Tuesday, August 24, 2010


"We believe what we do about the world, of course, for many different reasons. All ways of explaining the world tend to be self-verifying and self-sustaining. An outlook does not have to be 'right' in order to seem right. It need not be logical (thought most people will consider their position reasonable), nor consistent, nor thorough, nor defendable, nor anything else to fulfill its primary function - providing an explanation of things. Once in operation, a belief system processes all information, all evidence, in its own terms, appropriating that which verifies its outlook and defusing or ignoring anything else."

"We fend off competing world views because by threatening our present understanding of reality they threaten our essential security...When people defend their world view, they are not defending reason, or God, or an abstract system; they are defending their own fragile sense of security and self-respect...No one understood the psychology of this better than Kierkegaard. He recognized how subtly intertwined are our beliefs with our instinct for self-preservation..."
Daniel Taylor, The Myth of Certainty, (Downers Grove, Illinois: InterVarsity Press, 1992), 23, 25.
Security. The one thing, above all else, that people want is security. That is why humans go to great lengths to pursue wealth, relationships, and a myriad of other things which give the human ego a sense of security. In much the same way, we pursue security in our belief systems. Everyone wants to believe that his or her belief system is correct because its "rightness" gives them a feeling of security in a world of uncertainty. In other words, people are constantly on the look out for certainty because their journey in life never seems to give them any. The slightest bit of doubt can create a fissure of unbelief which can radically alter a person's sense of security.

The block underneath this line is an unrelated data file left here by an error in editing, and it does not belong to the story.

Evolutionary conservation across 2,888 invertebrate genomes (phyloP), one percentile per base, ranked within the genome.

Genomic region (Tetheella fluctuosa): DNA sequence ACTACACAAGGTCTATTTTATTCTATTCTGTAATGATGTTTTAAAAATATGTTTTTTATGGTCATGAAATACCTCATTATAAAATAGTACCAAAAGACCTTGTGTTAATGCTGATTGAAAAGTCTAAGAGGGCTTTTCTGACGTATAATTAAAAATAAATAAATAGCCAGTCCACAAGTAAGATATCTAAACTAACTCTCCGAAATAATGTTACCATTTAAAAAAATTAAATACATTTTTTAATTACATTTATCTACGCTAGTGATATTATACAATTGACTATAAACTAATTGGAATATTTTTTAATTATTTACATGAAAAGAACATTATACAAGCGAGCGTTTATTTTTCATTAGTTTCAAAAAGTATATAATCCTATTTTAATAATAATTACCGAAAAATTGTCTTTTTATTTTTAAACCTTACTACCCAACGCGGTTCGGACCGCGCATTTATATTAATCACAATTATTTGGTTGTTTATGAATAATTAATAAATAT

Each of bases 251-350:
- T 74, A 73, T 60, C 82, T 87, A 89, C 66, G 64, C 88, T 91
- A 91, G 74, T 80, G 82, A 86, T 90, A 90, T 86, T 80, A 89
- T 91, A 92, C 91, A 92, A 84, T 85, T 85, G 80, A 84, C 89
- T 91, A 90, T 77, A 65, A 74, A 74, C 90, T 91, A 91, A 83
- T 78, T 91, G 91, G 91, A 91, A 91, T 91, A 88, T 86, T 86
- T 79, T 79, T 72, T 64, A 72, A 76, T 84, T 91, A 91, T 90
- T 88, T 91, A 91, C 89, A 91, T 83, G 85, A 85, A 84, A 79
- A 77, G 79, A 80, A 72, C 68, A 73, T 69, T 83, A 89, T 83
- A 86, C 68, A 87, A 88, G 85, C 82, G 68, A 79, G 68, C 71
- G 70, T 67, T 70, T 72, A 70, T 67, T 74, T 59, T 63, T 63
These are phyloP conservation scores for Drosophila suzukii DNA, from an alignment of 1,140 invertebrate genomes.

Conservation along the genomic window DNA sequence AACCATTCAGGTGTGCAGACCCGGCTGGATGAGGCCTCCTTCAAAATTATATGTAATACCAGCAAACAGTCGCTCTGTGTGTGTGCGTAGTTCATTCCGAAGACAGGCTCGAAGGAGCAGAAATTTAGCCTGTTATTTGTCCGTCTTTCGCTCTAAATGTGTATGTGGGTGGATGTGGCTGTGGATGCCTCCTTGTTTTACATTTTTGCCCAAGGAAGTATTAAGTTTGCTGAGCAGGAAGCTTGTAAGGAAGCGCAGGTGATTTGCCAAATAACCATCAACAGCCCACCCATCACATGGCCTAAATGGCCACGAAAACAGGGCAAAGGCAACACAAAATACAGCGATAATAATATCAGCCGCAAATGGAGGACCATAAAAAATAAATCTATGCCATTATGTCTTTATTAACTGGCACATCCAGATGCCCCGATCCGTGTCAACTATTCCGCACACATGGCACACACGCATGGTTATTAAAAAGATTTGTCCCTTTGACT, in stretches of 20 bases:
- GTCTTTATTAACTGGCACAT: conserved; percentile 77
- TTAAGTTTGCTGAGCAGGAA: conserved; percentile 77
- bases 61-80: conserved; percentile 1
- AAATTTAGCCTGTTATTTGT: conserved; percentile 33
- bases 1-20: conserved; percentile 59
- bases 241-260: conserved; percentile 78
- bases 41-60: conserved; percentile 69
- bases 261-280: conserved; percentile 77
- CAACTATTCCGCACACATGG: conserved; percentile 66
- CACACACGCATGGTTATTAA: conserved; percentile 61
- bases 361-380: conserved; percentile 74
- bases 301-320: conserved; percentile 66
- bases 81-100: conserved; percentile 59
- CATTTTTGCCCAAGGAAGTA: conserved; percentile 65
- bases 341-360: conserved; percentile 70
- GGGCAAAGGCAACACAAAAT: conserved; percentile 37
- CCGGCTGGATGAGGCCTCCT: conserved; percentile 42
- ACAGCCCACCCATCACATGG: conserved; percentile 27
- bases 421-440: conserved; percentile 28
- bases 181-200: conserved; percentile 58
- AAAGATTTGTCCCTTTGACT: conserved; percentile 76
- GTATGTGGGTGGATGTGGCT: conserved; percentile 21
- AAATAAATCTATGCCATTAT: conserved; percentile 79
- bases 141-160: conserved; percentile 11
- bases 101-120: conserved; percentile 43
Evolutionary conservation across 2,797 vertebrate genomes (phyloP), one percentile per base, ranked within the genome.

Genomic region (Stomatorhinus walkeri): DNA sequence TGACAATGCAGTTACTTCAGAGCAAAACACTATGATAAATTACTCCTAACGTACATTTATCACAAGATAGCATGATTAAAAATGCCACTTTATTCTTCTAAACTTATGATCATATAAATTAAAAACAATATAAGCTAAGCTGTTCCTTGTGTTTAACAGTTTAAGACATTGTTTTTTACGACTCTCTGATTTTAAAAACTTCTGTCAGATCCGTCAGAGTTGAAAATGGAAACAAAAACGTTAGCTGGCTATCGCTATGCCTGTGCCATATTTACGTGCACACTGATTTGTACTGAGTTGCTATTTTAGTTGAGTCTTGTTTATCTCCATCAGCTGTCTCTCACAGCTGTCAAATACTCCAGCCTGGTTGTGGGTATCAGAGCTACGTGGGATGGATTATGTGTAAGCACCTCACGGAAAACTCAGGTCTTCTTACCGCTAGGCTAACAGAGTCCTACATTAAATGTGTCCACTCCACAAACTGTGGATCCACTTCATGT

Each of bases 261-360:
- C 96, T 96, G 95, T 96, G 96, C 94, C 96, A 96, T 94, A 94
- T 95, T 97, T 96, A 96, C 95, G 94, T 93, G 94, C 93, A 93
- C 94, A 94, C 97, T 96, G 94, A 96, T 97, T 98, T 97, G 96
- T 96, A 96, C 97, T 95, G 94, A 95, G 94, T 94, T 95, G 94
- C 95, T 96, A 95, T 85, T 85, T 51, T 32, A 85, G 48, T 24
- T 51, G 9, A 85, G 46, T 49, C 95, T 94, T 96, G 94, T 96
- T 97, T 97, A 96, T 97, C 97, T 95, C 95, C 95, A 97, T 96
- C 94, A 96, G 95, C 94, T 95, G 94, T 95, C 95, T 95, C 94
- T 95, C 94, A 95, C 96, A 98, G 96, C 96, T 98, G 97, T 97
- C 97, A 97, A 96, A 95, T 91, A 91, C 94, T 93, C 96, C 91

This is why we attack other people's belief systems. Not because they are always inherently "wrong" but because we do not feel comfortable enough in our own. Our "fragile sense of security" cannot withstand the storms of doubt that other belief systems could introduce to us. Instead of learning, growing, and adapating - we become rigid out of fear. This rigidity is what enforces the narrowing of our minds and philosphies to the limited acceptance of facts and figures that reinforce our own personal worldviews. Of course we're always right - because our depth is limited the realm of our own acceptance.

Self-preservation is easy enough to laugh off when it comes to the style of music we like or our favorite football team. The problem though is when it escalates to the level of personal belief about the world and its operations. Violence & tyranny become our only options as we must force our beliefs on as many people as possible in order to give our selves the greatest degree of security. The end result is a world of mistrust, anger, hurt, and revenge. All because of a simple chasing after the wind known as certainty.